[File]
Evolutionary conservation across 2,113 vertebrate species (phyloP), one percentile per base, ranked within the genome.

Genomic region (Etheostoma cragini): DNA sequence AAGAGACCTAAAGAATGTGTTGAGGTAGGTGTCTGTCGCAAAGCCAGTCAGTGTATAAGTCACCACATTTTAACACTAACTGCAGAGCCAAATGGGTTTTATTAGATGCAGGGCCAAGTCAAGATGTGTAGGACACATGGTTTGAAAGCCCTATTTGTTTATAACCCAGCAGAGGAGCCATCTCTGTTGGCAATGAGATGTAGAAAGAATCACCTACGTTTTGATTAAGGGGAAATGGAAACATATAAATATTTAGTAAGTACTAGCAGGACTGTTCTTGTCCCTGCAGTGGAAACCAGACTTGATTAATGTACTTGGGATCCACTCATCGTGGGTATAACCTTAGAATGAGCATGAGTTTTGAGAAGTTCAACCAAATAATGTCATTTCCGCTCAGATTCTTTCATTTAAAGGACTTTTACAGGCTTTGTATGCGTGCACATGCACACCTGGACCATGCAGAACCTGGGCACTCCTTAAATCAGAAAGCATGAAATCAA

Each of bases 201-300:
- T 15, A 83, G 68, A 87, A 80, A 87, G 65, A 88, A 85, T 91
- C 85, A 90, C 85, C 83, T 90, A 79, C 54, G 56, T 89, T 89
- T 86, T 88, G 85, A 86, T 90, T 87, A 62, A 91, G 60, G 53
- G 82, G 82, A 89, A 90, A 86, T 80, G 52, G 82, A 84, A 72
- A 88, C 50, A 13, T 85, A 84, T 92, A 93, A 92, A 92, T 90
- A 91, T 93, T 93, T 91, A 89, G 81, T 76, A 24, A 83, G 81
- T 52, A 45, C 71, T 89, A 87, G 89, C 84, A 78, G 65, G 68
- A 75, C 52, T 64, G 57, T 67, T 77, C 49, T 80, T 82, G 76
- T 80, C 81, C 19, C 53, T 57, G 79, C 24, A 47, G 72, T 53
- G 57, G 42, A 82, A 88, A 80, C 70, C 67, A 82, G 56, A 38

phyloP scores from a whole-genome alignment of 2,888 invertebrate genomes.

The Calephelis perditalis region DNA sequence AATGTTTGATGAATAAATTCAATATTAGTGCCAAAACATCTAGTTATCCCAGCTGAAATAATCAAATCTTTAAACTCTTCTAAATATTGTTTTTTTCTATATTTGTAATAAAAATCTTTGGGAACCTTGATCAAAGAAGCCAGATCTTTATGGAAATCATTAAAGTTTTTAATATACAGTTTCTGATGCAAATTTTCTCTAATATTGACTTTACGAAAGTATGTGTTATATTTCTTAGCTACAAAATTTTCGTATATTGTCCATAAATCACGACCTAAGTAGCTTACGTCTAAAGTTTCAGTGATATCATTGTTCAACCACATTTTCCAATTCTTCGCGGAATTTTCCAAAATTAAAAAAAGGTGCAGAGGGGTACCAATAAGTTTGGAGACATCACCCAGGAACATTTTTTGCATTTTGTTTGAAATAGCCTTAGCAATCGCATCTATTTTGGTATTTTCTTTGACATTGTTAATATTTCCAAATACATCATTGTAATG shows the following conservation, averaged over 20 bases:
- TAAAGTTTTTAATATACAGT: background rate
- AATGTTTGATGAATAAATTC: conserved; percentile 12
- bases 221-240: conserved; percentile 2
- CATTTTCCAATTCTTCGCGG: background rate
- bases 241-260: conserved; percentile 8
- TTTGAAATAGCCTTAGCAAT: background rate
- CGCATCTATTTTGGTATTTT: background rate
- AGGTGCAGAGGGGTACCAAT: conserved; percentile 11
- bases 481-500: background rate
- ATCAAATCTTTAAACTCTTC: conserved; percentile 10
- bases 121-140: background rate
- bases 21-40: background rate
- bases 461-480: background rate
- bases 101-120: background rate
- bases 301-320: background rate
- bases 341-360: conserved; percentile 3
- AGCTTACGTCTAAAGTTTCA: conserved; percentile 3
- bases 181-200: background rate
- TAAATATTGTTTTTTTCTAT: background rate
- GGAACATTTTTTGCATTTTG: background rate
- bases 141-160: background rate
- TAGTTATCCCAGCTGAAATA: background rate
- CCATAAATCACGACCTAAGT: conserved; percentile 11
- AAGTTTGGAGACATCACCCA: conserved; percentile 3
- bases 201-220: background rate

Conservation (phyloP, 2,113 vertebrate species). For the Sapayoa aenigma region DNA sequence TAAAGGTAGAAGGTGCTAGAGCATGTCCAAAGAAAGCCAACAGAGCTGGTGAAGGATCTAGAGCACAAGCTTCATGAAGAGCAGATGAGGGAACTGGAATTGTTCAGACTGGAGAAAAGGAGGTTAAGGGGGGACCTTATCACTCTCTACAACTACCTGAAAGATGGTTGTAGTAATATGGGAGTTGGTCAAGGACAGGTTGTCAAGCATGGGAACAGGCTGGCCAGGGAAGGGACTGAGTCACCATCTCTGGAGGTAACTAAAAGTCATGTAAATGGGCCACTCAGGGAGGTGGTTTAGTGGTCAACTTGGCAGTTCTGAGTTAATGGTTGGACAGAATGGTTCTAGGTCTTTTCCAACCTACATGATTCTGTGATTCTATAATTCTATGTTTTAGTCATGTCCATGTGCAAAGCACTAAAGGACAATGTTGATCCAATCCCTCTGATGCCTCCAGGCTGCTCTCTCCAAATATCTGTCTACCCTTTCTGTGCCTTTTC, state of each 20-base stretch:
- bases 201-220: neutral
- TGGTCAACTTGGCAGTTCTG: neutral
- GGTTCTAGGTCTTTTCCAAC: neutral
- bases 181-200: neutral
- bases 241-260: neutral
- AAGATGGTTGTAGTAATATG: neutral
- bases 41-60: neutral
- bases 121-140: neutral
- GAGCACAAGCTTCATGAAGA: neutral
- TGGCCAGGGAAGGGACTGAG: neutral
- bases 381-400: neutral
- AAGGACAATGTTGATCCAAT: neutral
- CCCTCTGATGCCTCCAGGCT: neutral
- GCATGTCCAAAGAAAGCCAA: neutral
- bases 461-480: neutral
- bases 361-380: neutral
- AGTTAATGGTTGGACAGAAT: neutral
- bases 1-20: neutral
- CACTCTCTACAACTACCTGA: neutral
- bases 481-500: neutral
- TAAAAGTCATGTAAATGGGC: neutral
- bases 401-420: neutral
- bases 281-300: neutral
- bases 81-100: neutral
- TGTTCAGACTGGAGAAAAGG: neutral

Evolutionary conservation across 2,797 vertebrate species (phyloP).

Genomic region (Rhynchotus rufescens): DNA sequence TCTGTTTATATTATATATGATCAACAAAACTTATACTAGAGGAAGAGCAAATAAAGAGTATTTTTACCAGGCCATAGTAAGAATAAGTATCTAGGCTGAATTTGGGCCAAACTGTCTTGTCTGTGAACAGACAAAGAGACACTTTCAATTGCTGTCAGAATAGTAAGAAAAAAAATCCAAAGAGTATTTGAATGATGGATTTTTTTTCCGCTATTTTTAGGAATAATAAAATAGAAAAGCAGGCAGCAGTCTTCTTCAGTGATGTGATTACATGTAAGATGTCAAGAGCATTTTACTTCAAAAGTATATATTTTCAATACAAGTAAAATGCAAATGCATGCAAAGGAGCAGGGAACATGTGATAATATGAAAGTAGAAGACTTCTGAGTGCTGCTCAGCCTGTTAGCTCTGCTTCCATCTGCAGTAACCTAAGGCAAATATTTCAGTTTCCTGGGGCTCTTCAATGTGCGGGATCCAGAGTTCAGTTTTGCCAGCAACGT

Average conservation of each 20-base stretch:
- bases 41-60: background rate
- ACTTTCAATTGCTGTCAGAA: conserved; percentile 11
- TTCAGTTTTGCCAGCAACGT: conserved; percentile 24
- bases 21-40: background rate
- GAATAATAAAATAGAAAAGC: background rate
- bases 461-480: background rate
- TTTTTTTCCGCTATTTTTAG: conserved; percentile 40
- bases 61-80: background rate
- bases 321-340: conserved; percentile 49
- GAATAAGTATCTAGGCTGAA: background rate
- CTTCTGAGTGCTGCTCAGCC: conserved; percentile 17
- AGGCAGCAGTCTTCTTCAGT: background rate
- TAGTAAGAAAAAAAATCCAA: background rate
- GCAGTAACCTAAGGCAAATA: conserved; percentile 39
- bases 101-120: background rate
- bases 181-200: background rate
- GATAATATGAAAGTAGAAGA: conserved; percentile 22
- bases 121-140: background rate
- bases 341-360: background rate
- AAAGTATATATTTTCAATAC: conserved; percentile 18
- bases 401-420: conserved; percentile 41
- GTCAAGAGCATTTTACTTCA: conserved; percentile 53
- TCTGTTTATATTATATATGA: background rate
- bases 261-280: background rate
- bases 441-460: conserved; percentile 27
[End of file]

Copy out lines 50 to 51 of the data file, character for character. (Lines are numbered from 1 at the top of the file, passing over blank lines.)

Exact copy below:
- GAGCACAAGCTTCATGAAGA: neutral
- TGGCCAGGGAAGGGACTGAG: neutral